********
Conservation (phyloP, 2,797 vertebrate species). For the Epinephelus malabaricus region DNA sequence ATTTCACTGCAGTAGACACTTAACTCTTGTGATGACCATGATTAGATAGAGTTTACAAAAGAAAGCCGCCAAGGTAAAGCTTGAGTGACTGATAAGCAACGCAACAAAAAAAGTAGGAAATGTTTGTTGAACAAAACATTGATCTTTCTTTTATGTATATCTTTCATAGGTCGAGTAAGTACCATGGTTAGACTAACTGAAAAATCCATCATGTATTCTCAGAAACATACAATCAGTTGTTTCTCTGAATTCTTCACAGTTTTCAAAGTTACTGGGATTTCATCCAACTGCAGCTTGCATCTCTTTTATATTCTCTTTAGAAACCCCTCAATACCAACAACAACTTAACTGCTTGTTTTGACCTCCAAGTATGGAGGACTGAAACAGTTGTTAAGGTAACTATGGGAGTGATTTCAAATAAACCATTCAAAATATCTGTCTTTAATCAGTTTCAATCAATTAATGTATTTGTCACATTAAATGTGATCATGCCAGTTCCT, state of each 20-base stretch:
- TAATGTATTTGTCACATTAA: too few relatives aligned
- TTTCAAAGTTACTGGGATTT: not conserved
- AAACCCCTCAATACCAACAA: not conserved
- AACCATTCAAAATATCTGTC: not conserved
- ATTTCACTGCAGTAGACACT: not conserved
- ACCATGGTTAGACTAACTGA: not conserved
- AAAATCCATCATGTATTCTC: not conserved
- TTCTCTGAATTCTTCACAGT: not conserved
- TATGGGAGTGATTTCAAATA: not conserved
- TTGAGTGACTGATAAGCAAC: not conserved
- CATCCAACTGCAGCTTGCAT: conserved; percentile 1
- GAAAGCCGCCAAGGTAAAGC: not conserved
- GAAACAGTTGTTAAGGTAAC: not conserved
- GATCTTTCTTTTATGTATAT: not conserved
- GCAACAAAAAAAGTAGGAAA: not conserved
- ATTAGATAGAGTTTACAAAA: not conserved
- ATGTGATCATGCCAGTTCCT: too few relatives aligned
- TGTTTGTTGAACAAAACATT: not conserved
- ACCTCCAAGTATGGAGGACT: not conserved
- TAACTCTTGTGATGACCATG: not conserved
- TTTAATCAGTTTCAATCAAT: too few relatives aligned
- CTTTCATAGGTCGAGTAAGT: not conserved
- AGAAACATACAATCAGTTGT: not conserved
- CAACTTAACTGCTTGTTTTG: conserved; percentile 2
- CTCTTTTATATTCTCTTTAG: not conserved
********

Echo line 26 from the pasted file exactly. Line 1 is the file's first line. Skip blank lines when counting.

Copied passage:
- CTCTTTTATATTCTCTTTAG: not conserved